Colorado Theft Crimes Defenses – Strategies To Defend Against Theft Charges – 18-4-401
Colorado Theft Crimes Defenses – Strategies To Defend Against Theft Charges – 18-4-401 – The crimes of Theft carry the kind of severe consequences, whether the conviction is for a misdemeanor or felony, that can destroy a career because of an individual’s ignorance of the unforeseen consequences of such a conviction. While any criminal conviction may impact an individual’s future – theft crimes have a particularly harsh impact on a person’s life plan to include, employment, housing, starting a business, professional licensing, college, or graduate schools.
Colorado theft crimes are often referred to as “crimes of moral turpitude” they stigmatize you, and unlike many other kinds of convictions, such as illegally possessing marijuana for example, reflect negatively on your individual character. Theft is viewed by many as a far more serious crime than other crimes whether they are classified at the same level of possible punishment.
Pleading guilty to a theft crime, even a minor theft crime such as shoplifting, should be considered very carefully because of the ramifications and collateral impacts of this kind of conviction on an individual’s criminal record years after the conviction enters.
Defending Against Colorado Theft Crime Charges – Understanding The Elements Of Colorado Theft Charges – 18-4-401
The Definition of Theft
“Theft” — sometimes called “larceny” is a broad term that covers a wide variety of criminal offenses.
The most basic elements of the Colorado Crime of Theft (intent to permanently deprive) are:
1. That a Defendant,
2. in the State of Colorado, at or about the date and place charged,
4. obtained, retained, or exercised control over anything of value of another,
5. without authorization or by threat or deception, and
6. intended to deprive the other person permanently of the use or benefit of the thing of value.
The Breadth of Colorado Crimes Of Theft – A Law That Consolidates Various Methods Of Committing Theft In Colorado.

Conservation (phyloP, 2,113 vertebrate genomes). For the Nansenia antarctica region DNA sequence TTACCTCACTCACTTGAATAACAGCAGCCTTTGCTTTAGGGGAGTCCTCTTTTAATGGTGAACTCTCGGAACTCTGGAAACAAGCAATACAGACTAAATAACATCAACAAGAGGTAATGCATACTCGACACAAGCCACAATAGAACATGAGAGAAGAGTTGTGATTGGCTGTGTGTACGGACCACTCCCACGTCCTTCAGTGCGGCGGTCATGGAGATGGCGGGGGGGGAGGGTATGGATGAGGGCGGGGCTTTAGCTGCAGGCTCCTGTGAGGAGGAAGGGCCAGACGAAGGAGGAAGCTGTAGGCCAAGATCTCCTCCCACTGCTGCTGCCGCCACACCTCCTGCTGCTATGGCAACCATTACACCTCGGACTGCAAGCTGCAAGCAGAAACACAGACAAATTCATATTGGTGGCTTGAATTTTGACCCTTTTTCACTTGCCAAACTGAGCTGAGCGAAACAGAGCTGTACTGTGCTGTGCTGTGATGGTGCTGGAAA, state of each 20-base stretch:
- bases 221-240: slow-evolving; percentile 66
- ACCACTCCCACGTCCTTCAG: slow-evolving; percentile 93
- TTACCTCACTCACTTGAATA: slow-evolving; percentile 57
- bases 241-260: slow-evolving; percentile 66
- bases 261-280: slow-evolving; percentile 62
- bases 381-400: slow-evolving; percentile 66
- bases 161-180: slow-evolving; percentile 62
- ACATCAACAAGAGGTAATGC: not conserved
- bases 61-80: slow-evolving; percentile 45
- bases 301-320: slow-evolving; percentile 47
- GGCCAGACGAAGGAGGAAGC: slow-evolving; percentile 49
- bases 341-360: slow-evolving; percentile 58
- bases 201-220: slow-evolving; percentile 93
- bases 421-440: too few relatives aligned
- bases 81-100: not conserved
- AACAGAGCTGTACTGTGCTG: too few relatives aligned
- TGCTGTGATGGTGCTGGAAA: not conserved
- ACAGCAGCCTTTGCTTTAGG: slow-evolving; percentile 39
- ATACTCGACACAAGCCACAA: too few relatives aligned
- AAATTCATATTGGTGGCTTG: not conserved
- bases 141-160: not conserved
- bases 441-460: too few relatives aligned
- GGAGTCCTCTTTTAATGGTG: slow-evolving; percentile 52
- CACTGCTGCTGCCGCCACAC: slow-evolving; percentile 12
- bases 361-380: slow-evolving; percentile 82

The crime of theft in Colorado can be committed in so many diverse and complex ways that the Colorado State Legislature enacted the following law to make that concern clear:
Colorado Revised Statutes Title 18 Criminal Code § 18-4-403 Statutory Intent
If any law of this state refers to or mentions larceny, stealing, embezzlement (except embezzlement of public moneys), false pretenses, confidence games, or shoplifting, that law shall be interpreted as if the word “theft” were substituted therefor; and in the enactment of sections 18-4-401 to 18-4-403 it is the intent of the general assembly to define one crime of theft and to incorporate therein such crimes, thereby removing distinctions and technicalities which previously existed in the pleading and proof of such crimes.
The Colorado Crimes Of Theft Are Very Diverse And Are Very Broadly Defined In 18-4-401
The specific law defining theft in Colorado contains several subsections that provide different grounds that essentially amount to different ways to commit A crime of theft.
Here is the law:
The Colorado Statute Defining The Crimes Of Theft – 18-4-401
(1) A person commits theft when he or she knowingly obtains, retains, or exercises control over anything of value of another without authorization or by threat or deception; or receives, loans money by pawn or pledge on, or disposes of anything of value or belonging to another that he or she knows or believes to have been stolen, and:
(a) Intends to deprive the other person permanently of the use or benefit of the thing of value;
(b) Knowingly uses, conceals, or abandons the thing of value in such manner as to deprive the other person permanently of its use or benefit;
(c) Uses, conceals, or abandons the thing of value intending that such use, concealment, or abandonment will deprive the other person permanently of its use or benefit;
(d) Demands any consideration to which he or she is not legally entitled as a condition of restoring the thing of value to the other person; or
(e) Knowingly retains the thing of value more than seventy-two hours after the agreed-upon time of return in any lease or hire agreement.
(1.5) For the purposes of this section, a thing of value is that of “another” if anyone other than the defendant has a possessory or proprietary interest therein.
Theft can occur in many contexts. There is the crime of theft of services such as home utilities, a hotel room, or even the illegal use of another’s identity taken for the purpose of steal property, (identity theft). Theft can also involve the commission of more complex crimes such as fraud or embezzlement (embezzlement is when a person, placed in a position of trust to manage the money or property of another person, appropriates that money or property for personal use).
Theft can also be as simple as shoplifting or a combination of the two crimes – a shoplifting involving embezzlement such as when a cashier fails to ring up a sale for a family member and the two pocket the proceeds.
Theft can take the form of insurance fraud such as turning in an insurance claim for a faked burglary or a in claim for a car that was never stolen – but where the owner crashed the car – and is now claiming it was done byin an accident by the owner.